Before Twitter, many aspects of social media could be handled in a passive, when-you-get-around-to-it way. But Twitter came around, and people just couldn't help themselves. Information needed to be tweeted more frequently and in 140 character bursts. No time to wait for an update and very little reason to return to a fan page.
Now that Twitter has prompted Facebook to make sweeping design and functionality changes, how does this affect brands that want to connect to their "fan base" (aka their customers)? Under normal circumstances, I tend to say that the same business principles apply. But, in this case: Brands, most of you need to change!
Now is the time to take care of customers (by listening)
Times like this call for a little re-trenching to better focus on your customers. Ensure that they're supremely satisfied with the experience and, most importantly, the value that you're providing to them. Customers are demanding public responses to their inquiries and issues, whether or not those issues are tweeted to you. Facebook fan pages only go so far now; your raving fans want to hear from the CEO via their blogs, an online video address (thanks to President Obama), and a Twitter response saying, "@customer, we'll get right on that."
This is about being human and starting the dialogue now, before it is too late. How do you know it's too late? It is too late if you need to communicate a message urgently to your loyal customer base and you haven't established the appropriate channels by which to do that. You don't have followers, fans, subscribers, or people consuming your feeds -- what you do have is an email list.
Be where they are
Pass by a teenager's computer these days, and you'll see that, most likely, Facebook is up. It is where they interact with their peers, converse with brands, and influence society (helping to prompt an incredible voter turnout in the 2008 election). Ahead of the curve, Papa John's launched a Facebook widget to allow users to place a pizza order right from Facebook. After all, in the past, you couldn't get a teenager off a couch to pick up the phone. Nowadays, you can't even get them off Facebook to place a pizza order.
Get creative and remove the barriers. The more accessible you are to your customers than your competitors, the more likely it is that you're going to be a part of your customers' lives.
A return to family and friends
In times like this, people need the network and support of their friends, families, and associates. They've found that network and support through social media.
The classic social media properties helped many of us to connect with long-lost friends, arrange meet-ups, and recall some memories. But Twitter and the new Facebook features have now enabled us to follow and interact with new ones we thought we might never have connected with. (As @icowboy, I follow Shaq, Diddy, and Eddie Izzard, among others, along with myriad brands.) As cheesy as this may sound, I have started to feel closer to these people and identify more closely with them.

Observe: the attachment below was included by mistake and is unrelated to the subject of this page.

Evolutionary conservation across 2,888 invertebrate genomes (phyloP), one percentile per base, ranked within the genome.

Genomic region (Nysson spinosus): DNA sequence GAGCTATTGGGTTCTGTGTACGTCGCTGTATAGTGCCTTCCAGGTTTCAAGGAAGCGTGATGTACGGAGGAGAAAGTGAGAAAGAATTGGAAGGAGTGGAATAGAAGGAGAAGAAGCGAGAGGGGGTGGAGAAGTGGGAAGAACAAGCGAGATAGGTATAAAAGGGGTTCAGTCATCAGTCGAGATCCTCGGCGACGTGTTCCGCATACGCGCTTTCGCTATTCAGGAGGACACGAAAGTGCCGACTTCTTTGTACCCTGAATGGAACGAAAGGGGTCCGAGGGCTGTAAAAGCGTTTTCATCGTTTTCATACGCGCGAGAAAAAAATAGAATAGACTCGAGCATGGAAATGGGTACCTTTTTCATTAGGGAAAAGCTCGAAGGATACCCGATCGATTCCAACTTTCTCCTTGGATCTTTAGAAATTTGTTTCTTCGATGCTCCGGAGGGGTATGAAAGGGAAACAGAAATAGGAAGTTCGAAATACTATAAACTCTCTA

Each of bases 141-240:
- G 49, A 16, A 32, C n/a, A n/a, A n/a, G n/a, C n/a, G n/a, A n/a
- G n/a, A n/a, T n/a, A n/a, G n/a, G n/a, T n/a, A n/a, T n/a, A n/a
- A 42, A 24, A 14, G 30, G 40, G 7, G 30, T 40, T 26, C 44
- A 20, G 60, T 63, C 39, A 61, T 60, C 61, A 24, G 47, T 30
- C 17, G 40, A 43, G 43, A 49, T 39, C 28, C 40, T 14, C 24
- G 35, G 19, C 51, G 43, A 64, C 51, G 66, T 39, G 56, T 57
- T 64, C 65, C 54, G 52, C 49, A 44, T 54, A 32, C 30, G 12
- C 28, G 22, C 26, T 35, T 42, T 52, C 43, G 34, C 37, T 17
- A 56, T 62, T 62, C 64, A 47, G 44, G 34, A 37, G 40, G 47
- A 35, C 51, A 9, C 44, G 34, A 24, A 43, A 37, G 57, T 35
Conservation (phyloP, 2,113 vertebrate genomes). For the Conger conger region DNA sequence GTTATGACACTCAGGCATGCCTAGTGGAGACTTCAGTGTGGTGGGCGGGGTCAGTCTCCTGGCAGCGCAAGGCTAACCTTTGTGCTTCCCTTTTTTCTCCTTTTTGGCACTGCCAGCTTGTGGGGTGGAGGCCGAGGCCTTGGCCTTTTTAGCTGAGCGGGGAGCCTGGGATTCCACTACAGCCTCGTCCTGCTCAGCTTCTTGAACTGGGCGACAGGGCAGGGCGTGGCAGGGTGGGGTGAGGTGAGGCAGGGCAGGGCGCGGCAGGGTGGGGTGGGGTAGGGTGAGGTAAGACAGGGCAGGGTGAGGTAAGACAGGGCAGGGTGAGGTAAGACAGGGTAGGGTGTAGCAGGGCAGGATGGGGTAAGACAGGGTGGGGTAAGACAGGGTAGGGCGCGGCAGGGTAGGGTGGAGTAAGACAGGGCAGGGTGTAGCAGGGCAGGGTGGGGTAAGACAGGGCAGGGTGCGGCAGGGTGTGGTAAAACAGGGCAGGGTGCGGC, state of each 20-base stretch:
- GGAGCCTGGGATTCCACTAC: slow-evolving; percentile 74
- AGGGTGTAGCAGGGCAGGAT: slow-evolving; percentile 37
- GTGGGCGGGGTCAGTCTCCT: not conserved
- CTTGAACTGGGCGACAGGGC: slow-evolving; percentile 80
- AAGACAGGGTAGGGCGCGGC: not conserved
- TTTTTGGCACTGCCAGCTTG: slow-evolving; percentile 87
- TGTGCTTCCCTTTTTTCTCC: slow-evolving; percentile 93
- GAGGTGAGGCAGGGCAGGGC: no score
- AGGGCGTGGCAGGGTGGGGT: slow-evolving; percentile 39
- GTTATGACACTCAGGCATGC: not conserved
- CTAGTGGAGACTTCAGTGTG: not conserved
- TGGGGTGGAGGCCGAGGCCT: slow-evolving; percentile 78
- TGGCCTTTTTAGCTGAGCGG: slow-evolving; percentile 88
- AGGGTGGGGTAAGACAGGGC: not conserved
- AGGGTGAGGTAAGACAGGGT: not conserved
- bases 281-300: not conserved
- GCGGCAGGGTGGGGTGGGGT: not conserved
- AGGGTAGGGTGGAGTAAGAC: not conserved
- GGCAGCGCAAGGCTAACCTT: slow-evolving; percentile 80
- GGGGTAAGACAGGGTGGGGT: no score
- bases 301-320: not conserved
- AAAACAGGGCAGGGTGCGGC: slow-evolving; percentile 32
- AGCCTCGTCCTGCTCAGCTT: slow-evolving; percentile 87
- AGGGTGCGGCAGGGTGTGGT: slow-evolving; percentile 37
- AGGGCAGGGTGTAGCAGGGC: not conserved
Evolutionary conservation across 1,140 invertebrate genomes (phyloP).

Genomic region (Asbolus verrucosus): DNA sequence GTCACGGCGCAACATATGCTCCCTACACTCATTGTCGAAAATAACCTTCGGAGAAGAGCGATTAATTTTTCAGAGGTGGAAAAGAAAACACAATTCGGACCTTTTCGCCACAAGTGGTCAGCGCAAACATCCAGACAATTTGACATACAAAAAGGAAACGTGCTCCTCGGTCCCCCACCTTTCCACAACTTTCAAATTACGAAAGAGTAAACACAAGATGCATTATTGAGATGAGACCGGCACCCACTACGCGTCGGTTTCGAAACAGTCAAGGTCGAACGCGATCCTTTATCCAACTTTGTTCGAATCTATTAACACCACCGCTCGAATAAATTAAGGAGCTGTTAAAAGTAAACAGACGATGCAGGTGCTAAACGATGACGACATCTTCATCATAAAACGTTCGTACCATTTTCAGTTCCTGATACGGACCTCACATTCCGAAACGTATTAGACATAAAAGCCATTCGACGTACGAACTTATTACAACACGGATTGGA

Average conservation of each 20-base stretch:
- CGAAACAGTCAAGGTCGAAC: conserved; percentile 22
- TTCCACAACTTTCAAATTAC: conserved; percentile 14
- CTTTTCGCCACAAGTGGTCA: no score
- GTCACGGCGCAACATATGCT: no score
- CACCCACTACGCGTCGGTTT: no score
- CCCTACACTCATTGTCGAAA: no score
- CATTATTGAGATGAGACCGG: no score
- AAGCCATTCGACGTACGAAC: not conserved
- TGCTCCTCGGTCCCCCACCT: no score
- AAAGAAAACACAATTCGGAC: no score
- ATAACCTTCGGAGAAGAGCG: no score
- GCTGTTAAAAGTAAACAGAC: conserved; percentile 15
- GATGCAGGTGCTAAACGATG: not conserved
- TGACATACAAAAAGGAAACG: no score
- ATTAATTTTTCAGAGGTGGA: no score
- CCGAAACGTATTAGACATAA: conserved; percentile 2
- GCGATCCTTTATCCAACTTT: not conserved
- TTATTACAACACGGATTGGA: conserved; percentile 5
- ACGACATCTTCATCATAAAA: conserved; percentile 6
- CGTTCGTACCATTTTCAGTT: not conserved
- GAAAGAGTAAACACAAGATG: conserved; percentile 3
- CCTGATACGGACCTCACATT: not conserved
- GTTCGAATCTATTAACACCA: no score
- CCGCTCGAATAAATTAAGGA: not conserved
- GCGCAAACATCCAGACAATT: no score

The key point is that they truly are people (including the brands), and they have stories, quirks, and issues. So, as a brand, this is your opportunity to humanize your company and be part of your customers' life experiences and their personal networks, from which they draw so much. You can be part of a positive association in the good times. And, in the bad, you may have the support of your friends and followers when you need it.
Really get to know people
You have their profiles, and you hear their voices -- so put them to good use. It is truly a valuable experience when you get to have an open conversation with a customer. Start shaping your web presence around these people by understanding who they are, what they need, and how they talk. You want to be authentic, but you also want to be considerate to your loyalists. By getting to better know them, you can deepen your connection and become more valuable to them over time.
All of this requires a lot of action -- at times with less planning than you're used to -- as well as resources, effort, and a fundamental change in how you communicate. In a drive to be responsive, as it is required by this always-on medium, you're going to have to be rawer and, at times, even flawed. It is OK -- you are, in fact, human.
Jump on the bandwagon now, and remain in the conversation for the long haul. The sooner you act, the more leeway you will have with experimentation. The key is to have your eyes and ears open for feedback. You will get that feedback in droves, minute by minute, and be required to respond in an instant. Try different things. But, above all, be true to your brand, your voice, and your values. Those elements will be what define you, rather than a few typos and I'll-have-to-get-back-to-yous.
Reid Carr is president of Red Door Interactive.